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Quick scallion-ginger sauce

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Tan Hsueh Yun on 18 Aug 2015

The Straits Times

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Are you one of those people who will not follow a recipe? Do you add stuff to a dish because you think it might taste better?

 

When I used to review cookbooks, I would have to follow recipes to the letter, just to give them a fair shot. After all, this is how the author intends the dishes to be made and I should at least follow all the instructions the first time.

 

Then, all bets are off. If more salt makes it better, I'll add it the next time. If deep frying is just too messy, I will find another way. And I have tinkered with this week's recipe for scallion-ginger sauce.

 

It is a Frankenversion of two popular ones you can Google easily on the Internet.

 

The first is chef and restaurateur David Chang's recipe and the second is food writer Francis Lam's.

 

They are both variations on a classic Chinese sauce of scallions and ginger. Usually, this is a condiment served with steamed chicken.

 

However, it is so flavourful that I make jars of it to use on everything.

 

I toss the sauce through cooked pasta, Chinese egg noodles or ee-fu noodles. I use it as a dressing for chicken salad. I spoon it over steamed or grilled fish. I stir it into congee to add a jolt of flavour. I serve it on the side with fried rice.

 

Everything the sauce touches becomes better instantly.

 

Chang's version calls for the ginger to be minced and the scallions to be sliced finely. They then steep in oil, light-coloured Japanese soya sauce, sherry vinegar and salt for 15 to 20 minutes and the sauce is ready to use.

 

Lam's recipe does away with the vinegar and soya sauce, and he chops the ginger and scallion in the food processor. The killer touch is that he heats the oil until it smokes and then pours it over everything else.

 

That drenching in hot oil makes his recipe superior to Chang's. The aroma that wafts out of the deep pot - it has to be deep or your kitchen will be a mess - is out of this world.

 

Can it be better?

 

Yes. I use the requisite scallions and ginger, but replace the salt with fish sauce for more umami and add sesame oil for the aroma.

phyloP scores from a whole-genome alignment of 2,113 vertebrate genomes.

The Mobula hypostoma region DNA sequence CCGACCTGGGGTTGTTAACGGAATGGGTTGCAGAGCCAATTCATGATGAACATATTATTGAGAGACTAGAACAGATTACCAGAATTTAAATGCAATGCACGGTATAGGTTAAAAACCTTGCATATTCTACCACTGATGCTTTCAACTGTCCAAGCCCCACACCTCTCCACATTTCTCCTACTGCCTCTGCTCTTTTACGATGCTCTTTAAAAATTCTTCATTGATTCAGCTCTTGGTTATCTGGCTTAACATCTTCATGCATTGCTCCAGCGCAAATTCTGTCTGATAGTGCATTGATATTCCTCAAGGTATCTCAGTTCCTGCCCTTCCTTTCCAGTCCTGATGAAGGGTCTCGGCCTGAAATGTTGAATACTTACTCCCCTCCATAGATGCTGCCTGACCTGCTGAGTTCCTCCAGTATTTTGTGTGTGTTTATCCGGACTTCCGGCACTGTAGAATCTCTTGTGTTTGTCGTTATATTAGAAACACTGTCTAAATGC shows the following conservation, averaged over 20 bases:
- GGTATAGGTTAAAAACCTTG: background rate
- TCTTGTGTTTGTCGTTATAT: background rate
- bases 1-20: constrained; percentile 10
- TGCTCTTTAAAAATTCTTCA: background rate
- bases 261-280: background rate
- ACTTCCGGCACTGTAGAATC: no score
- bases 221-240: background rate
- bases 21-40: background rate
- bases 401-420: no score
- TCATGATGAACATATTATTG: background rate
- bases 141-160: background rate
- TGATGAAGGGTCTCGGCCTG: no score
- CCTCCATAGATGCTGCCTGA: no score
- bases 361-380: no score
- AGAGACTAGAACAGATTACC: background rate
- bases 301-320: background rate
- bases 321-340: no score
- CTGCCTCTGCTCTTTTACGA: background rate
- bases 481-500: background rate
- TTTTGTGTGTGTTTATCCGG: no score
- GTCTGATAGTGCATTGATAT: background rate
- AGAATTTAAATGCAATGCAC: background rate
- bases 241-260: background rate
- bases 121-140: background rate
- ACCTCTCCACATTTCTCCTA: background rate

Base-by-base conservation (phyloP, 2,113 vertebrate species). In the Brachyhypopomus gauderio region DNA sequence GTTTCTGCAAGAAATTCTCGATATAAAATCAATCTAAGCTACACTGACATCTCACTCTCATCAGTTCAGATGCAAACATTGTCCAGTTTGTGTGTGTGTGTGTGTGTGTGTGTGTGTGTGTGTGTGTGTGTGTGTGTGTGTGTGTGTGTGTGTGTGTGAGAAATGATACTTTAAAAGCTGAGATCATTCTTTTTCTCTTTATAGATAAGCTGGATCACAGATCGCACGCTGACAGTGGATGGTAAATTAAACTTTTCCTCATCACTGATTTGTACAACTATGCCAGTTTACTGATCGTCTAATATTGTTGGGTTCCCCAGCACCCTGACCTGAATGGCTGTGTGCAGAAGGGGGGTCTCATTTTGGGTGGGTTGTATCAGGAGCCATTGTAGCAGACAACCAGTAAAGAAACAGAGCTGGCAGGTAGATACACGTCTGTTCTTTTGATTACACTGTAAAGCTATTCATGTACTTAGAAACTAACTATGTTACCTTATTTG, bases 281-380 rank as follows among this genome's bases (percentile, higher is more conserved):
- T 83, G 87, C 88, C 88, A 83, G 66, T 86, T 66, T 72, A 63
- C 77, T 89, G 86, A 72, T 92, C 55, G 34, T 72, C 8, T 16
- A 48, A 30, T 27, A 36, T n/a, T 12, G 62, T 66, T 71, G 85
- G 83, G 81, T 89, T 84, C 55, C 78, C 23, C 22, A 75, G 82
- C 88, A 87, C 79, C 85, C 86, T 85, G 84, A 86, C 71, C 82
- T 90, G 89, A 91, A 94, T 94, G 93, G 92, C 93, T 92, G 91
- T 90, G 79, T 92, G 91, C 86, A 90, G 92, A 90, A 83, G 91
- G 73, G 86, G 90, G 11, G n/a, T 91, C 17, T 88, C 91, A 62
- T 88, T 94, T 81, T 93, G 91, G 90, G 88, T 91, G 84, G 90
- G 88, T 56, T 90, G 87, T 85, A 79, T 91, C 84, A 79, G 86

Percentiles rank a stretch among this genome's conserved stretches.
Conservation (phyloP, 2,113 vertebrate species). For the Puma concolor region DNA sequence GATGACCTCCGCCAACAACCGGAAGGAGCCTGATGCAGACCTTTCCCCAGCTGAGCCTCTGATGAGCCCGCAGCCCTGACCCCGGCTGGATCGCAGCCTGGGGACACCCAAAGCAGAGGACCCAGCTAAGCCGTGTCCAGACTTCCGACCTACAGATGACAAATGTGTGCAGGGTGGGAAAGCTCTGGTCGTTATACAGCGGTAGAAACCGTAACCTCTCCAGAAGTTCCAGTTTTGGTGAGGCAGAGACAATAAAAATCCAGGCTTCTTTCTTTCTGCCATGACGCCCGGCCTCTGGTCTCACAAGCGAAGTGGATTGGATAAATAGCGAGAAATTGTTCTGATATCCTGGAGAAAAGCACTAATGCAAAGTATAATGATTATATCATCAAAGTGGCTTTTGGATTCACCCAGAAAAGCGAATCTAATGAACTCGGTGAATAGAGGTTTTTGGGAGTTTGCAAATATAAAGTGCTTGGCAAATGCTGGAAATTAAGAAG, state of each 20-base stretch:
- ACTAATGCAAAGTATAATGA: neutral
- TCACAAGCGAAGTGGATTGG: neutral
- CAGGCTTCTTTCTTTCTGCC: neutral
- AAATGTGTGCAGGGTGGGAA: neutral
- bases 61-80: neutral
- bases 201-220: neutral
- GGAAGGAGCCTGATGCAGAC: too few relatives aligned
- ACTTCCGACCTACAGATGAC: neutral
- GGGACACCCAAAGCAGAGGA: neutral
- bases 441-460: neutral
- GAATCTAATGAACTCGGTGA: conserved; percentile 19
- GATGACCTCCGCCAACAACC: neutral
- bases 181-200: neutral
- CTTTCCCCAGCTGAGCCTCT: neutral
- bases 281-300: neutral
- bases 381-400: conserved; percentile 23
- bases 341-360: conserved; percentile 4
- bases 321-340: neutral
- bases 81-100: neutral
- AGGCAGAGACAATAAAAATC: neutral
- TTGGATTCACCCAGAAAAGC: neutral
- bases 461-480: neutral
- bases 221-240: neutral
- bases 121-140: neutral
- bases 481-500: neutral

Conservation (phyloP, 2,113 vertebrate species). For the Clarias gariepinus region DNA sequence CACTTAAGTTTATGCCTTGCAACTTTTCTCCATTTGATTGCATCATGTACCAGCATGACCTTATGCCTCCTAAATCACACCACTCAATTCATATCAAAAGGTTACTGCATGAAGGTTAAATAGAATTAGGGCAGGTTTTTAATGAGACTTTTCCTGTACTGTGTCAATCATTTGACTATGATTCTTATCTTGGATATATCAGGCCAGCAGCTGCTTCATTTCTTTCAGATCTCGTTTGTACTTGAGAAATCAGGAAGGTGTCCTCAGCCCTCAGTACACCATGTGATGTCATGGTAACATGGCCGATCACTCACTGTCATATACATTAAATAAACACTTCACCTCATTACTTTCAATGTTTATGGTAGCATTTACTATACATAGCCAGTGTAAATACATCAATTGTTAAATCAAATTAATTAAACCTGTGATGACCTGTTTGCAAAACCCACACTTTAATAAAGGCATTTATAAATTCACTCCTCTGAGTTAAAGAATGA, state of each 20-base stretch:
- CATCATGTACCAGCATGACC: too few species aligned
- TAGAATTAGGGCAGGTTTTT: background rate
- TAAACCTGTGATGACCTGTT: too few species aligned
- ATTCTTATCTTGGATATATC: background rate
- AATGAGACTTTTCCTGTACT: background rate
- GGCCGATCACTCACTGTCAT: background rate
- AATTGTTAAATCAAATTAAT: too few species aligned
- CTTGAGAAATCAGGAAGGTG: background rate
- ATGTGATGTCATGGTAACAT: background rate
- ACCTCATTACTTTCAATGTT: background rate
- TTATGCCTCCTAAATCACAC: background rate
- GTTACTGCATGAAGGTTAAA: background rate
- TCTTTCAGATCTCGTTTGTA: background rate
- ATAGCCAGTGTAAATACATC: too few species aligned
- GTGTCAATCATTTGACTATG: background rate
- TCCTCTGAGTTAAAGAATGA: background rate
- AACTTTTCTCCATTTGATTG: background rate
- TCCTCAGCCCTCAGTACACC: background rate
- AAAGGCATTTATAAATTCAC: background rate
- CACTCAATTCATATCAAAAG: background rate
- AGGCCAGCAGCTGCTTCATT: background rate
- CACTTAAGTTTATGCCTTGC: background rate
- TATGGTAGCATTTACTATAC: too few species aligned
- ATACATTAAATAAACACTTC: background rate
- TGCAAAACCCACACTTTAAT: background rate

If you do not have fish sauce on hand, use sea salt and start with two teaspoons. You can always add more after the hot oil goes in.

 

Sesame oil, I'm afraid, is nonnegotiable. It really adds a little something special to the sauce.

 

After the sauce cools, it has to go into the fridge, where it will last about a month. Since I use it on a lot of things, I go through a batch quickly. If you do not think you will need as much, just halve the recipe.

 

This is a very handy condiment to have and it is a wonder to me how something so easy to make can taste so good.

 

Oh, and one more thing. Throw out those sachets of powder and sauce that come with instant noodles.

 

Use the sauce instead. Unless you have something against scallions and ginger, you will be glad you did.

 

Ingredients

  • 100g old ginger
  • 300g scallions
  • 1 Tbs fish sauce
  • 3 Tbs sesame oil
  • 150ml peanut or grapeseed oil

 

Method

 

1. Scrape the skin off the ginger with a teaspoon, slice into 0.5cm thick slices. Set aside.

 

2. Slice off and discard the root end of the scallions, discard any wilted leaves. Wash under running water and dry with paper towels. Cut into 4-5cm lengths.

 

3. Place the ginger in a food processor and pulse (turn the machine on and off rapidly) until it is finely chopped. Do not puree the ginger. Scrape the ginger into a deep pot with a lid.

 

4. Place the cut up scallions into the food processor and pulse. Stop the machine after about eight pulses. Scrape down the scallions from the side of the bowl, add the fish sauce and sesame oil. Pulse again until the scallions are finely chopped but not pureed. Scrape the mixture into the deep pot. Mix the scallions and ginger well with a spoon.

 

5. Place the oil in a saucepan set over medium high heat. When you see smoke rising from the oil, turn off the heat. Holding the pot lid in one hand and the saucepan in the other, pour the oil into the pot and clap on the lid immediately.

 

6. When the hissing and spitting stop, remove the cover, stir the mixture well and have a taste. Add fish sauce or salt if needed.

 

7. Let cool completely and spoon into a clean glass jar. Store in the fridge and it should last for up to one month. Always use a clean spoon to scoop the sauce out of the jar.

 

Makes about 450g of sauce

 

Source: The Straits Times © Singapore Press Holdings Limited. Reproduced with permission.

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